L. C. Dunn

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L. C. (Leslie Clarence) Dunn (born November 2, 1893, Buffalo, New York - March 19, 1974) was a developmental geneticist at Columbia University. His early work with the mouse T-locus and established ideas of gene interaction, fertility factors, and allelic distribution.[1] Later work with other model organisms continued to contribute to developmental genetics.[1] Dunn was also an activist, helping fellow scientists seek asylum during World War II, and a critic of eugenics movements.[1][2]

Biography[edit]

Dunn was born in Buffalo, New York, in 1893, to Clarence Leslie Dunn and Mary Eliza Booth Dunn.[3] He earned a Bachelor's degree from Dartmouth College in 1915.[3]

Dunn served in the Harvard Regiment in France during World War I, and after the war, returned to Harvard University to complete his degree in 1920.[2] After the war, he identified as a pacifist.[2] He worked from 1920 - 1928 as a poultry geneticist at an Agricultural Experiment Station in Storrs, Connecticut, publishing almost fifty papers during this time.[3]

Dunn, along with colleague E. W. Sinnott, was the author of one of the foremost early genetics texts, Principles of Genetics (first published in 1925).[3]

In 1928 Dunn was invited to join Columbia University as a full professor in the Zoology Department.[3] While there, he was renowned for his teaching, and influenced numerous students, included "outstanding" developmental biologists Salome Gluecksohn-Waelsch and Dorothea Bennett.[3]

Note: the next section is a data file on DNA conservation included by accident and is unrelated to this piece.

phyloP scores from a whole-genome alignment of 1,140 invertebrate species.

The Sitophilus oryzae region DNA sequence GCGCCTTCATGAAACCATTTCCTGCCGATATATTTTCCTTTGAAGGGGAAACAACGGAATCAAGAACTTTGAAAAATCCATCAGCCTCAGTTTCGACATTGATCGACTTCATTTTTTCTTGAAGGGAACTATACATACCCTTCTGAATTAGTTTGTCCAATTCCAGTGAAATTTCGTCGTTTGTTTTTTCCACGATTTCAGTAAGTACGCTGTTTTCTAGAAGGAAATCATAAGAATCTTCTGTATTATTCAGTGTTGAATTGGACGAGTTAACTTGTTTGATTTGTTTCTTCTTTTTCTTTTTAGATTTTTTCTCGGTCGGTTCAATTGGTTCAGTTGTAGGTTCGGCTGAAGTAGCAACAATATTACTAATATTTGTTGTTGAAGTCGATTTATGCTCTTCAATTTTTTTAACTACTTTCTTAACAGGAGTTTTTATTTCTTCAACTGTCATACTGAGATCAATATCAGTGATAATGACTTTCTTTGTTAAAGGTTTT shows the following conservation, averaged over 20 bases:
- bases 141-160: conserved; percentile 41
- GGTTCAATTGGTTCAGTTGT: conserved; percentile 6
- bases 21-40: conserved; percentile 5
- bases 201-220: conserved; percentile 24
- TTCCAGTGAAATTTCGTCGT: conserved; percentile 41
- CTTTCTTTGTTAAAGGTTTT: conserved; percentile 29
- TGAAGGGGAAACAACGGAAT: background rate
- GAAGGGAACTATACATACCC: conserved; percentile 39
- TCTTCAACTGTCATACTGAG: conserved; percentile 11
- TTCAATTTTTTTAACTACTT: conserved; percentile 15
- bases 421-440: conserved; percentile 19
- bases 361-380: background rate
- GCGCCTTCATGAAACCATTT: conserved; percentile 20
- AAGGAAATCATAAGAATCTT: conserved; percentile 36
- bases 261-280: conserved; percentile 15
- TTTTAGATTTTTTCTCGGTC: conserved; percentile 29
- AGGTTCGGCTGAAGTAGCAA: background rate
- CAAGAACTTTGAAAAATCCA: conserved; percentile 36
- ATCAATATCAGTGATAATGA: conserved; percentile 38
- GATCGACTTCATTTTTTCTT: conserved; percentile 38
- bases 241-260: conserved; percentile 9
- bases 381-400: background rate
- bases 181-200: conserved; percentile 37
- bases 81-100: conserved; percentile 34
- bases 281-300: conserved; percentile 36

Dunn was married to Louise Porter, a Smith College graduate, and the couple had two children, Robert Leslie Dunn (b. 1921) and Stephen Porter Dunn (b. 1928).[2] Dunn and his family loved literature and poetry, as did Dunn's mother,[3] and established a press (Coalbin Press) to publish occasional volumes of poetry.[2] The younger son, Stephen, was a social anthropologist and writer, publishing books such as The Peasants of Central Russia (1967) and Introduction to Soviet Ethnography (1974) (with his wife Ethel Deikman Dunn), Cultural Processes in the Baltic Area Under Soviet Rule (1966), and edited, translated, and taught.[2]

Significant papers and contributions[edit]

  • Dunn, L.C. 1920. "Independent Genes in Mice", Genetics, v.5, pp. 344–361.
  • Dunn, L.C. 1920. "Linkage in mice and rats", Genetics, v.5, pp. 325–343. (Dunn's dissertation at Harvard)
  • Dunn, L.C. 1957. "Evidence of evolutionary forces leading to the spread of lethal genes in wild populations of house mice", Proc. Natl. Acad. Sci. USA v.43, pp.158-163.
  • Dunn, L. C. 1959. "Heredity and Evolution in Human Populations", v.75, pp.117-192.
  • Dunn, L.C. 1964. "Abnormalities associated with a chromosome region in the mouse", Science, v.144, pp. 260–263.
  • Dunn, L.C. and W.C. Morgan. 1952. "A mutable locus in wild populations of house mice", Am. Nat. v.86, pp. 321–323.
  • Dunn, L.C., H. Gruneberg, and G.D. Snell. 1940. "Report of the Committee on Mouse Genetics Nomenclature", J. Hered. v.31, pp. 505–506.
  • Dunn, L.C. 1951. Race and Biology: The Race Question in Modern Science (UNESCO, 1951; 3rd edition 1970)
  • Heredity, Race, and Society (1946; fourth edition 1972)
  • A Short History of Genetics (1965)
  • Organizer, with Milislav Demerec, The Cold Spring Harbor Symposia, 1940s-1950s

Awards and honors[edit]

Notes[edit]

  1. ^ a b c American Philosophical Society (2000), "L. C. Dunn Biography".
  2. ^ a b c d e f Melinda Gormley, "Geneticist L.C. Dunn: Politics, Activism, and Community" (2006 dissertation, Oregon State University).
  3. ^ a b c d e f g Theodosius Dobzhansky, Leslie Clarence Dunn, 1893-1974: A Biographical Memoir (National Academy of Sciences 1978)

Further research[edit]